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Delayed diagnosis of spinal fractures | Signal

Reference number
1104 A
Issue date24 September 2009
TypeSignal

This ‘Signal’ is about missed or delayed diagnosis (often older patients after a fall) of spinal fractures resulting in paralysis. See also related delayed diagnosis 'Signal': delayed diagnosis of testicular torsion.

 

Extract from incident reported to the RLS:
“CT reported as no other injury verbally to surgeons by on - call radiologist during the night. Fracture Tg mentioned in the report following day, but no mention of instability and potential spinal cord damage. Patient transferred to [Hospital B] without this information. Diagnosis of unstable fracture and spinal cord damage made at [Hospital B].”

 

Following three similar reports of neurological damage after a spinal fracture had been missed, the National Reporting and Learning Service (NRLS) searched all reports received and identified 34 similar incidents where delay in diagnosis of a spinal fracture may have led to paralysis.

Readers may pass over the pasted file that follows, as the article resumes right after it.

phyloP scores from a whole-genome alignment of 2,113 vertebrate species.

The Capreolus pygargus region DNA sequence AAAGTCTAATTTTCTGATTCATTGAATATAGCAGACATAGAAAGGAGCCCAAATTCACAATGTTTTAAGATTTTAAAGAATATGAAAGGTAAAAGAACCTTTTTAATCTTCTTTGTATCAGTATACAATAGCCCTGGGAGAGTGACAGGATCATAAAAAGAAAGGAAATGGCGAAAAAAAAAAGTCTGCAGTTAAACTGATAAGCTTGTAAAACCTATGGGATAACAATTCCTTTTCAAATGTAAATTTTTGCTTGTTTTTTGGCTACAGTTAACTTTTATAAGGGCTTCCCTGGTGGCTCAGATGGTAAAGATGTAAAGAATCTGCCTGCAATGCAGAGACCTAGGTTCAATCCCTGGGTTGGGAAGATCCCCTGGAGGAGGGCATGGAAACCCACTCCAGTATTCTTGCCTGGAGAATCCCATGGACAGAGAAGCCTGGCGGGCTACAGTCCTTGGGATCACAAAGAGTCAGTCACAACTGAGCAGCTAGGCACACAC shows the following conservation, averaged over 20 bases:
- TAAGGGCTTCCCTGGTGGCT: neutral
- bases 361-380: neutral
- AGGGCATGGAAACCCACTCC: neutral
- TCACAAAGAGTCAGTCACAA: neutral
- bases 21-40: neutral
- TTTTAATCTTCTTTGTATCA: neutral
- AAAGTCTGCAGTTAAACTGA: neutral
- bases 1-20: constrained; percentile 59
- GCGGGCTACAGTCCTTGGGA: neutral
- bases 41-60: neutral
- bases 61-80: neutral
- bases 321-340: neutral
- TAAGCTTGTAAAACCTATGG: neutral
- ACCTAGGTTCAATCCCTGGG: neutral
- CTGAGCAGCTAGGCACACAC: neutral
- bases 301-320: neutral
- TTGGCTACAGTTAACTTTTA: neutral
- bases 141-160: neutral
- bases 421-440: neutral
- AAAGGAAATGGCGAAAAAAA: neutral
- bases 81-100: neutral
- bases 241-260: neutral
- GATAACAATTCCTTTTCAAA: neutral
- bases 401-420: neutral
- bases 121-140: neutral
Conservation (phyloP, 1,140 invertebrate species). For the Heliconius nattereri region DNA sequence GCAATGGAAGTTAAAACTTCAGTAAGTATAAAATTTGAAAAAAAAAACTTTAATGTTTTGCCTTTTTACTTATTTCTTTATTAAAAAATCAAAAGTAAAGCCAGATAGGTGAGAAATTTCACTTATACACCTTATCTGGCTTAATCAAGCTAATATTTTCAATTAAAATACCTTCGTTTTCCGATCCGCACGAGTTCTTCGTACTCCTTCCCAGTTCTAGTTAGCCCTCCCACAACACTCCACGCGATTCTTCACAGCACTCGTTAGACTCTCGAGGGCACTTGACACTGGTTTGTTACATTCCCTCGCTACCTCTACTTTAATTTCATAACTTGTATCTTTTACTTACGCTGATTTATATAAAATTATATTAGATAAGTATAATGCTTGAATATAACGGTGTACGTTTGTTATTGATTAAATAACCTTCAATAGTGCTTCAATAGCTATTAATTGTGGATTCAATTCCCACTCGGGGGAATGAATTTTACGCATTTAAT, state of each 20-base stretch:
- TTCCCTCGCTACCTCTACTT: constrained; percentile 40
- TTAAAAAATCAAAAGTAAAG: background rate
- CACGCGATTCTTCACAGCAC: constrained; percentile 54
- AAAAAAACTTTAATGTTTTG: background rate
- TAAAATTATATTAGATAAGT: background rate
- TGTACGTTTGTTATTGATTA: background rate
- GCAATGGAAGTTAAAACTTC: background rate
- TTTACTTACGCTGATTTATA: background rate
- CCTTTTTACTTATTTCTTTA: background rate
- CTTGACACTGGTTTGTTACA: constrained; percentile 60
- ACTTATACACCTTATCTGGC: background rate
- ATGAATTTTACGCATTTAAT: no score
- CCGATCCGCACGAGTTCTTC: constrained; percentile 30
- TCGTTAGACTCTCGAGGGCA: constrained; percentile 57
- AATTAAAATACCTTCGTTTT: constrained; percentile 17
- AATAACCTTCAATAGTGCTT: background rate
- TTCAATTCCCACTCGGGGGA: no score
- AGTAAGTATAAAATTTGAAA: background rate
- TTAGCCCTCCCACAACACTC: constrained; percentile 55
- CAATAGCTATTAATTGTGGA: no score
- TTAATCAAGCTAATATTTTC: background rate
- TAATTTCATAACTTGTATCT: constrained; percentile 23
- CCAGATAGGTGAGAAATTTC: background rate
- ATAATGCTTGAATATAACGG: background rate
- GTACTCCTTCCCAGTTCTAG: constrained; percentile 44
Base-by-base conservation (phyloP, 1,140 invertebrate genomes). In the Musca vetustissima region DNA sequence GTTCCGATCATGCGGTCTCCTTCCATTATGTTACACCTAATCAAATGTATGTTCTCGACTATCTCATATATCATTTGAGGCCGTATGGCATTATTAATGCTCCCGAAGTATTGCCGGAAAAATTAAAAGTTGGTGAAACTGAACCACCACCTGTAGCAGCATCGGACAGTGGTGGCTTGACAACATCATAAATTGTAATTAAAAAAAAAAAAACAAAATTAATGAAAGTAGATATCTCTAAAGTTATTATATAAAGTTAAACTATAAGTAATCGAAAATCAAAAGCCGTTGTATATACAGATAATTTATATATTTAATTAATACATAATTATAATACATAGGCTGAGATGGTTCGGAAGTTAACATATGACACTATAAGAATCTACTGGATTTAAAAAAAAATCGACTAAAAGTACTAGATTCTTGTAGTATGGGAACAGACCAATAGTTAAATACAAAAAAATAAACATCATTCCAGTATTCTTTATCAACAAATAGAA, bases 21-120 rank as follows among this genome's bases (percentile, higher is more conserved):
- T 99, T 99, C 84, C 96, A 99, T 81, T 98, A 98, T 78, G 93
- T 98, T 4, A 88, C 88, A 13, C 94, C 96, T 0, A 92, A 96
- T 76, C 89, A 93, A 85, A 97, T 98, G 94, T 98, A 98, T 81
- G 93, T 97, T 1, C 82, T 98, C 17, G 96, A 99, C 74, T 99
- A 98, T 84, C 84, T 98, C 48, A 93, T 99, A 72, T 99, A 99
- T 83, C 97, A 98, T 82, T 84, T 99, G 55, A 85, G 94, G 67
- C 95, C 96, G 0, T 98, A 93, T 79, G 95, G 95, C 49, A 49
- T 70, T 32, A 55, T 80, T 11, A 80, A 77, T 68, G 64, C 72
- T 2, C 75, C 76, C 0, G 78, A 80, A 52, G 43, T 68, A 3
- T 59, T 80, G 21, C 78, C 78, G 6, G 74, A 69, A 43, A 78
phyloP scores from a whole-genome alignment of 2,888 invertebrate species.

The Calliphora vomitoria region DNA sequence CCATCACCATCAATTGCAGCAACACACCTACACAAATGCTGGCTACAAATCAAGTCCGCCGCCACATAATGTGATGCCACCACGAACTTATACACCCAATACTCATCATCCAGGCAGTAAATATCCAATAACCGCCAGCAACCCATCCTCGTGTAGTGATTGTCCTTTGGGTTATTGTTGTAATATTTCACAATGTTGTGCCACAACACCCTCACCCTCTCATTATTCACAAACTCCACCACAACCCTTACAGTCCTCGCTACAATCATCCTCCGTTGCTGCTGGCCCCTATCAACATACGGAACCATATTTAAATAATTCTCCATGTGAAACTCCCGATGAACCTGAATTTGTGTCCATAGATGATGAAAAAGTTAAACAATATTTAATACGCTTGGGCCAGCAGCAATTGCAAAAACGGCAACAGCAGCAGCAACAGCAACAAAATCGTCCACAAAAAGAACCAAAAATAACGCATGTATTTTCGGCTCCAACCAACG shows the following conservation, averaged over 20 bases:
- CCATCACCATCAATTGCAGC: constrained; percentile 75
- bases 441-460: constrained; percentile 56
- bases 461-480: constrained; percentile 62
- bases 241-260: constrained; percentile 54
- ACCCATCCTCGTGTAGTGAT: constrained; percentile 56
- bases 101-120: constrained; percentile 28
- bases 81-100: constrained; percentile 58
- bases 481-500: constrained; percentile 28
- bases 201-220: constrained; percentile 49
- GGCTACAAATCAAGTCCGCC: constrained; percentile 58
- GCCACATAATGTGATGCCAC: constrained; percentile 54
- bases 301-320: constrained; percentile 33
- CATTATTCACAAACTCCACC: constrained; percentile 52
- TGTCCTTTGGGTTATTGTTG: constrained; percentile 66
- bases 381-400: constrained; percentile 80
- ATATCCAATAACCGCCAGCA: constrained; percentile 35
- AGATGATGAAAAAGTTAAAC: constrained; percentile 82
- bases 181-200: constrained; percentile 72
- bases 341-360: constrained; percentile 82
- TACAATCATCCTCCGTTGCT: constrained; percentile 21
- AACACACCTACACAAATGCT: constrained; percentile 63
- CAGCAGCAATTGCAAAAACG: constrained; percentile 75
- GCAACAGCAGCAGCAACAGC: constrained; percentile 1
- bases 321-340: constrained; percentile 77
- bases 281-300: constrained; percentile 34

The background to the delays varied. For some patients, spinal fracture had been considered as a possible diagnosis, but problems with interpreting x-rays or accessing scans had led to error.

 

For other patients (especially older patients with history of an apparently minor fall at home), a spinal fracture had not been considered initially, with their symptoms attributed to possible stroke or head injury. Because delayed diagnosis of spinal fractures have the potential to cause permanent disability, this is an area we are exploring further by reviewing litigation data and seeking advice from expert groups including the College of Emergency Medicine.

 

We would like to hear from you – please contact us  with anonymised copies of local investigations or information about your initiatives to reduce risks in any of these areas.

 

Signals are notifications of key risks emerging from review of serious incidents reported and shared by the NRLS.

 

Related categories to: patient assessment/diagnosis, medicine, emergency medicine

 



 

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